Wendy Coakley-Thompson G’99: Sunshine in Syracuse

wendy coakley-thompson

Proud of her Bahamian heritage, Wendy Coakley-Thompson G’99 has long puzzled over why Bahamian culture has been overlooked in the United States.

Four years ago Coakley-Thompson, now an instructional systems designer for the Department of Commerce’s International Trade Administration, started a publishing house, Duho Books, which describes itself as celebrating the vibrant culture, history and people of the Bahamas.

She balances her career as a communication and instructional technology professional with what she calls “my twin passions,” her creative pursuits as a writer and advocacy of Bahamian culture.

Coakley-Thompson has combined all these interests with her recent gift to the School of Education: a scholarship for graduate students studying instructional design, development and evaluation who may have an interest in cultural, historical, socioeconomic or other issues affecting the Bahamian diaspora. It’s called the Dr. Wendy Coakley-Thompson Sunshine in Syracuse Graduate Scholarship.

“It’s as simple as the hope that the scholarship will enable Bahamian students to bring the warm Bahamian spirit and a sliver of a tropical paradise to Syracuse,” she says.

She had come to the SOE to study for a doctorate in Instructional Design, Development and Evaluation (IDD&E) because of its combination of technology, broadcast production elements and education.

“I received a first-class education at Syracuse University in general and in the School of Education in particular,” says Coakley-Thompson. Before completing her dissertation, she returned to the Bahamas to teach and said she was stunned by the lack of access to technology and the strategies to integrate it into education.

So, more than 20 years later, she’s endowed the scholarship for IDD&E students.

“The Sunshine in Syracuse Scholarship should give Bahamians by birth and by descent access to a stellar education, state-of-the-art technology and a strong, thriving network, which I urge them to use to benefit the Bahamas in innovative and creative ways.”

“IDD&E programs have been growing, and students are applying from across the country and around the world. Many of them will benefit from Dr. Coakley-Thompson’s generous support,” says Jing Lei,
professor in instructional design.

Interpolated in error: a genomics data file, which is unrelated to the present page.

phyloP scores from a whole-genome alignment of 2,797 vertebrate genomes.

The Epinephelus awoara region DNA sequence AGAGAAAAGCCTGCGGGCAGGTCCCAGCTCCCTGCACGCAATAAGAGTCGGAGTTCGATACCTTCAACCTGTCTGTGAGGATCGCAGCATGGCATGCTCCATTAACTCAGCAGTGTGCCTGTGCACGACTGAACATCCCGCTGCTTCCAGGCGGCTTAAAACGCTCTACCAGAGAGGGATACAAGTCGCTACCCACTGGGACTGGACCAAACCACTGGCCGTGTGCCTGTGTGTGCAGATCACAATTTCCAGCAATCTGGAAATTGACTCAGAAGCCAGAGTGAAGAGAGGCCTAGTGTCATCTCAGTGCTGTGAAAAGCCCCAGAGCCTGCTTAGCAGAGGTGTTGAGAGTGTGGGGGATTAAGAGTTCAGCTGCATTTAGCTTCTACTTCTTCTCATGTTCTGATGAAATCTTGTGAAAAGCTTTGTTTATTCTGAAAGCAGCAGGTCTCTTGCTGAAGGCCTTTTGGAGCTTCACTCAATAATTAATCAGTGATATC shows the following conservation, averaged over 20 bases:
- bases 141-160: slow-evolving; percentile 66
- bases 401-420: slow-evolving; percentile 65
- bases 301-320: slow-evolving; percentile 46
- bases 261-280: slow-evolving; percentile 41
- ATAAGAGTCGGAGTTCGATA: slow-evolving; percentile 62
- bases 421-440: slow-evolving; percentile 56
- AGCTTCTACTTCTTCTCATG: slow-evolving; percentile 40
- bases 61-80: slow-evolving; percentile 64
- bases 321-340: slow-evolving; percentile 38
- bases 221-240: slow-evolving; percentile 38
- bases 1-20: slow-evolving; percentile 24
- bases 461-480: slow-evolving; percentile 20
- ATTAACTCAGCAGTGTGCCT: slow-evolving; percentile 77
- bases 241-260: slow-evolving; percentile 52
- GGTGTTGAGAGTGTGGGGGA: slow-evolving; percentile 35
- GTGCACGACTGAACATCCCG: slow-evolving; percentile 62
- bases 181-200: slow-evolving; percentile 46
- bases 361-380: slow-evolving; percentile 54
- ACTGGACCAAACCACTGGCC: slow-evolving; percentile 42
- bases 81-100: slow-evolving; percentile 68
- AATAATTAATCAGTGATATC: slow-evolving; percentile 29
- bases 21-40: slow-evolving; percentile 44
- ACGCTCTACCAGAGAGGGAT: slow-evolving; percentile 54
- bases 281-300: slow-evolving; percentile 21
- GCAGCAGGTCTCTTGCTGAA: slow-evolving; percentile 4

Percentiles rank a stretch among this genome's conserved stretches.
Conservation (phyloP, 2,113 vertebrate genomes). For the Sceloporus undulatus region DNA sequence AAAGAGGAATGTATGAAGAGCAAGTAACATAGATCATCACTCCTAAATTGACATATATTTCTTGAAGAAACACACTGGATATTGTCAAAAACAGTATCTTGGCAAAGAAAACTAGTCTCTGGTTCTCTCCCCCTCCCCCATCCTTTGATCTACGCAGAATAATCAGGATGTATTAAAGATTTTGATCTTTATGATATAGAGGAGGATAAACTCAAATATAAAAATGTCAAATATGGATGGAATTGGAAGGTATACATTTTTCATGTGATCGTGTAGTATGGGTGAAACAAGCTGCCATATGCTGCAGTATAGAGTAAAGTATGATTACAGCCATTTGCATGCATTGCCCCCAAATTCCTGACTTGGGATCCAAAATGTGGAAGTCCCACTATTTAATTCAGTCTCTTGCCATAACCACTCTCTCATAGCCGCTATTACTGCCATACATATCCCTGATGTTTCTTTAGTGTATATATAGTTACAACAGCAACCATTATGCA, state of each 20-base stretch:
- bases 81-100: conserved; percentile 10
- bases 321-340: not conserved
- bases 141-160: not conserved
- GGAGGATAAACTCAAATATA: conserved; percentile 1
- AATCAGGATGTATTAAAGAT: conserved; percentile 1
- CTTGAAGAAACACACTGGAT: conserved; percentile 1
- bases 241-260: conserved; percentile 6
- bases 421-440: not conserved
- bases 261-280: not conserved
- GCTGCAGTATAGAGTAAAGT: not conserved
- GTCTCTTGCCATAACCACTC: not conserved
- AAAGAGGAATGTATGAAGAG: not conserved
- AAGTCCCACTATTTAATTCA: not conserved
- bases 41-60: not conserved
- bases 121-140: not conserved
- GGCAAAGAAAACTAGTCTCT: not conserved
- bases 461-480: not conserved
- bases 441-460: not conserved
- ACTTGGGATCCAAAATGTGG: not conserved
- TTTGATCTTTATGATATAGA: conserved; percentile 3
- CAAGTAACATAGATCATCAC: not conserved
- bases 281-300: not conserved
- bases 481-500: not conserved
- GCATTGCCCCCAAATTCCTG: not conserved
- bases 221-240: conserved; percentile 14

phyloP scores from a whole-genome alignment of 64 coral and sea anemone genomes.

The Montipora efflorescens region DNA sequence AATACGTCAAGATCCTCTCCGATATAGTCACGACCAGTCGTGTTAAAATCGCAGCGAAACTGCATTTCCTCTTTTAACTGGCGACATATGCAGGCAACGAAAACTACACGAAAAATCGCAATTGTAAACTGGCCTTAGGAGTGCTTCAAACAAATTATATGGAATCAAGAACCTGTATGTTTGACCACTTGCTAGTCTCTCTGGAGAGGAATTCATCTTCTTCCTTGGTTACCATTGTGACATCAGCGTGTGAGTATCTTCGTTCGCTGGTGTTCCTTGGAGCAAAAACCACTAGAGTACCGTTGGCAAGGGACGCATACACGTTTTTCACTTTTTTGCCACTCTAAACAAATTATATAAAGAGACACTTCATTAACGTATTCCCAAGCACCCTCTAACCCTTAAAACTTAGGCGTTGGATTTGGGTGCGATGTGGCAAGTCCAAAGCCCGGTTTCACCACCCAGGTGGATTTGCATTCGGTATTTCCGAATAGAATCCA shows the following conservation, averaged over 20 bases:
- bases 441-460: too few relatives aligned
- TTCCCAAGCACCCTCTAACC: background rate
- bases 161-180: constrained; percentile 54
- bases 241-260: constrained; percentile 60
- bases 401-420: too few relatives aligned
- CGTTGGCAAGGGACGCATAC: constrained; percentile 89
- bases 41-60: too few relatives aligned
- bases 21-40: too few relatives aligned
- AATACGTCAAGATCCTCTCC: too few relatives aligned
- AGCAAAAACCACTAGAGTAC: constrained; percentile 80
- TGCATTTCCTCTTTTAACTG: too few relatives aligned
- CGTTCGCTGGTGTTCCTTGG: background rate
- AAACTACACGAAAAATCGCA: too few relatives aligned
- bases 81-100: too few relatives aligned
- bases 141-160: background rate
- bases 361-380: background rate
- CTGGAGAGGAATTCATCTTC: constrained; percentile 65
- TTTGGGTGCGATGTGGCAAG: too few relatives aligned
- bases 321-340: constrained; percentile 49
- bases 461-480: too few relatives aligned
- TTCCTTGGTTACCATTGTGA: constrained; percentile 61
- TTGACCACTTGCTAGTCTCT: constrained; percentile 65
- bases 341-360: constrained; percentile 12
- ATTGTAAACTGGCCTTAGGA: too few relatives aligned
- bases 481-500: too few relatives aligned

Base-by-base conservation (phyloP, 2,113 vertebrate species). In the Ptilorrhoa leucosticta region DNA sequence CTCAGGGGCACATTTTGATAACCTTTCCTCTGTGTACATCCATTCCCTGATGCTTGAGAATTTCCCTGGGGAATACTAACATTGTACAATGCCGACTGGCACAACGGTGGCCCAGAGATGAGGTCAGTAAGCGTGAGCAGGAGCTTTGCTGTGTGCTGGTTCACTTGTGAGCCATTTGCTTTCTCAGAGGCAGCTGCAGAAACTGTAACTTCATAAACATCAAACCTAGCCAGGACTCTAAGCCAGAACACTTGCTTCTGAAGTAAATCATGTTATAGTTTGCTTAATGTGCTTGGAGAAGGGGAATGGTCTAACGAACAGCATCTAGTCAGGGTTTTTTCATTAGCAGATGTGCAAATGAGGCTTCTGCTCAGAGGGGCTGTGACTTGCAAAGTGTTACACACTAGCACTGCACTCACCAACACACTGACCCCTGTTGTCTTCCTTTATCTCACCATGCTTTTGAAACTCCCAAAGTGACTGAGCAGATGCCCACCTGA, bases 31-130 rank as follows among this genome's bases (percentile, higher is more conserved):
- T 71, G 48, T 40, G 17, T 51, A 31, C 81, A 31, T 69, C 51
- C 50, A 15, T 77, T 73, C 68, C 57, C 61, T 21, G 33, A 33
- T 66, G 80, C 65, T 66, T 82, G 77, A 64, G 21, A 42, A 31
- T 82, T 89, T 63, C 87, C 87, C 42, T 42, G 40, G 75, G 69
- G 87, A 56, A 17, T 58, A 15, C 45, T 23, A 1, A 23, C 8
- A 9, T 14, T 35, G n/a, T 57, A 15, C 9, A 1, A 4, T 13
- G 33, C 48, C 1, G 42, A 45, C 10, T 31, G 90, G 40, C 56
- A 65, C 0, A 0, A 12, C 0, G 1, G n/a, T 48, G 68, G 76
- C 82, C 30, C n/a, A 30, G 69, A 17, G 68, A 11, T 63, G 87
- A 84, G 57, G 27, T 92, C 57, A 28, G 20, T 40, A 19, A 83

Her time as a doctoral student demonstrated the importance of determination and persistence, what Coakley-Thompson calls her best lesson learned at the SOE.

“Never give up on a dream, as much as you may want to from time to time, she says. “A doctoral program is grueling, and mine was no exception. The program and Syracuse’s frigid weather tested my
mettle in ways that I never could have imagined.”

She recalls telling her dissertation defense chair, Roosevelt “Rick” Wright Jr., now professor emeritus of television, radio and film in the S.I. Newhouse School of Public Communications, “that I may have
bitten off more than I could chew, to which he said something like, ‘Well, you’ve just got to keep chewing.’”

She completed the dissertation, “The use of popular media in multicultural education: Stressing the implications for the Black/ non-Black biracial student,” and began a career of teaching at the University of Georgia and Strayer University in Herndon, VA, and working at the American Red Cross and the U.S. Census Bureau, among other stops.

Her family had been part of the West Indian diaspora that moved in the 1950s to Brooklyn, NY, where she was born and lived until she was almost 4. At that point her parents, missing their large family and wanting to be active as their ancestral home was on the verge of independence from Great Britain, departed for the Bahamas. Coakley-Thompson stayed until she was 17, then went to college in New Jersey.

Of Americans’ cultural ignorance of the Bahamas, she says, “Other countries are quite aware of the Bahamas. However, it’s been my experience that Americans tend to conflate all people from the Caribbean with Jamaicans. That used to infuriate me. As I matured, though, I realized that it was better to light a candle than curse the dark.”

Creating Duho Books lit that candle. A duho is a seat made from a single piece of wood, representing an anthropomorphic figure with sculptured head and engraved geometric designs on the back.

Coakley-Thompson writes mainstream women’s fiction, including Writing While Black, Triptych, Back to Life and What You Won’t Do For Love.

Duho Books features various perspectives on the Bahamas and Bahamians by authors whose works are set in the Bahamas (S.L. Sheppard), who write about the supernatural (N.A. Cash) and an American author of Bahamian descent writing about the intertwined histories of the Bahamas and Cuba (Marin Frederique).

“All I can say is that, just because Americans don’t see Bahamian culture and literary traditions, doesn’t mean that they don’t exist,” Coakley-Thompson says.

You can support students in the School of Education through scholarships and other opportunities. Want to learn more? Contact Torin Washington.